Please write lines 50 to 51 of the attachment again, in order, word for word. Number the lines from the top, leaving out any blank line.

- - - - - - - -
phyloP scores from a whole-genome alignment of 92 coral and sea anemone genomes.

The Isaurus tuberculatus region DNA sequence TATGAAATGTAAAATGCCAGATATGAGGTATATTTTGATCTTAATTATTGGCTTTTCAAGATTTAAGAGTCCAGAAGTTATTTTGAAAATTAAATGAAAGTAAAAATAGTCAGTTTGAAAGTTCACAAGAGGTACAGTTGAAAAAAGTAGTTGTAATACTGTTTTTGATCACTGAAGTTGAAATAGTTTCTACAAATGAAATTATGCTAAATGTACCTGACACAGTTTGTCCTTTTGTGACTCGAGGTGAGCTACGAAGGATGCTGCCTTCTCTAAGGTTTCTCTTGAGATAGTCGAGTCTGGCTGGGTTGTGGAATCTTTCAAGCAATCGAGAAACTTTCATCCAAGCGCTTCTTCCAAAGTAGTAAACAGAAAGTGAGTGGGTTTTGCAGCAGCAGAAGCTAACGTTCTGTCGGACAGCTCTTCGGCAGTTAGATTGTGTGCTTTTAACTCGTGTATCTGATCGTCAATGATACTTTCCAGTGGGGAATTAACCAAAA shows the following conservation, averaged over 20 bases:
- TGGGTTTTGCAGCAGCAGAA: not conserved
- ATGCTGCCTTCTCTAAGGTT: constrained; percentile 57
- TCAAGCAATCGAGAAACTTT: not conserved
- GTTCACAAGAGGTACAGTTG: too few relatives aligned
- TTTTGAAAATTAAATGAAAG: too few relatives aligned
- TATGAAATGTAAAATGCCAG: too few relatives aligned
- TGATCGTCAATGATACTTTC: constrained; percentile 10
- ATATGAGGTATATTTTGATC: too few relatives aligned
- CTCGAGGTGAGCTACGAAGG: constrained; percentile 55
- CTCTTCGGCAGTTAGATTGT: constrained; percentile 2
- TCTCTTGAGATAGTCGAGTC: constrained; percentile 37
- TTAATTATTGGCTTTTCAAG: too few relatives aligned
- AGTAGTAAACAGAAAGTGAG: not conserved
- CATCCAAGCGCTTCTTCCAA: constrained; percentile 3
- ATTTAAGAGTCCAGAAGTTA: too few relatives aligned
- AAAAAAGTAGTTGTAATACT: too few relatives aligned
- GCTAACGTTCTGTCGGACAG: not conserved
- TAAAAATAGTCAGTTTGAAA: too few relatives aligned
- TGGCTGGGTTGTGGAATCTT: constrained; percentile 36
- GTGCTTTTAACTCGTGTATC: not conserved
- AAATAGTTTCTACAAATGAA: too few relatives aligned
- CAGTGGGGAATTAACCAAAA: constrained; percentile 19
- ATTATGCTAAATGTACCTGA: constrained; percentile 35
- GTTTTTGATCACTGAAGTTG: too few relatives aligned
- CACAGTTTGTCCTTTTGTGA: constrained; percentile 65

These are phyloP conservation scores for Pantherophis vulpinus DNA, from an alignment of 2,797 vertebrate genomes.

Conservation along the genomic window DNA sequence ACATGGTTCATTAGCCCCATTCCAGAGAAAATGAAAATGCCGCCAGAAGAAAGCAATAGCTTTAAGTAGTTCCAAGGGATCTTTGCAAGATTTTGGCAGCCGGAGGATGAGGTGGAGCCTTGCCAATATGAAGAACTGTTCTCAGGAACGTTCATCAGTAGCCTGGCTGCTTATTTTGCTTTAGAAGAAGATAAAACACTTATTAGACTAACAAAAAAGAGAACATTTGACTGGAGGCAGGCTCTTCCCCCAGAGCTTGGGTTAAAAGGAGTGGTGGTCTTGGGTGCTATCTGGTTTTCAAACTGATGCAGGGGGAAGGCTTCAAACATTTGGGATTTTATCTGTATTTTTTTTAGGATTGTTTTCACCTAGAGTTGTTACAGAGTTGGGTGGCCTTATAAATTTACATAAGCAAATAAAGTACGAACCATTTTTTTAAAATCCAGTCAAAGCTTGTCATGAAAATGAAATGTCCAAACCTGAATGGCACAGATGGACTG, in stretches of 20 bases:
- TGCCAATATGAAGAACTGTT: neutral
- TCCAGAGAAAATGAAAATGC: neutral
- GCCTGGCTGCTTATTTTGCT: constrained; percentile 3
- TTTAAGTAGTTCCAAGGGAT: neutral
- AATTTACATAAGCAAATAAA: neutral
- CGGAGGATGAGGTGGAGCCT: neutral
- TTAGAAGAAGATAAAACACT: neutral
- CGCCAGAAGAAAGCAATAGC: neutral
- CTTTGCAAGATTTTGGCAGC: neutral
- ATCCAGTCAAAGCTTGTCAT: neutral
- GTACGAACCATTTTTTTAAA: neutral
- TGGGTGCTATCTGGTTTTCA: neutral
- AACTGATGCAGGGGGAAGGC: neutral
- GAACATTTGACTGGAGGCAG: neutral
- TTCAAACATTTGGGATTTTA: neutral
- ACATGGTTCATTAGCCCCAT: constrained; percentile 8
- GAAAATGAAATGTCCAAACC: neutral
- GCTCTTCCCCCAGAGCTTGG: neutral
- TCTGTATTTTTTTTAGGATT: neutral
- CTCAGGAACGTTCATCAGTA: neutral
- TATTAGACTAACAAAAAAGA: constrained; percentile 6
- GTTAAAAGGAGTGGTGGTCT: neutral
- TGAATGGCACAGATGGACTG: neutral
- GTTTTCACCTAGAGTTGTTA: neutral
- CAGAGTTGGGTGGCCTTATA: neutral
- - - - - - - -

- TATTAGACTAACAAAAAAGA: constrained; percentile 6
- GTTAAAAGGAGTGGTGGTCT: neutral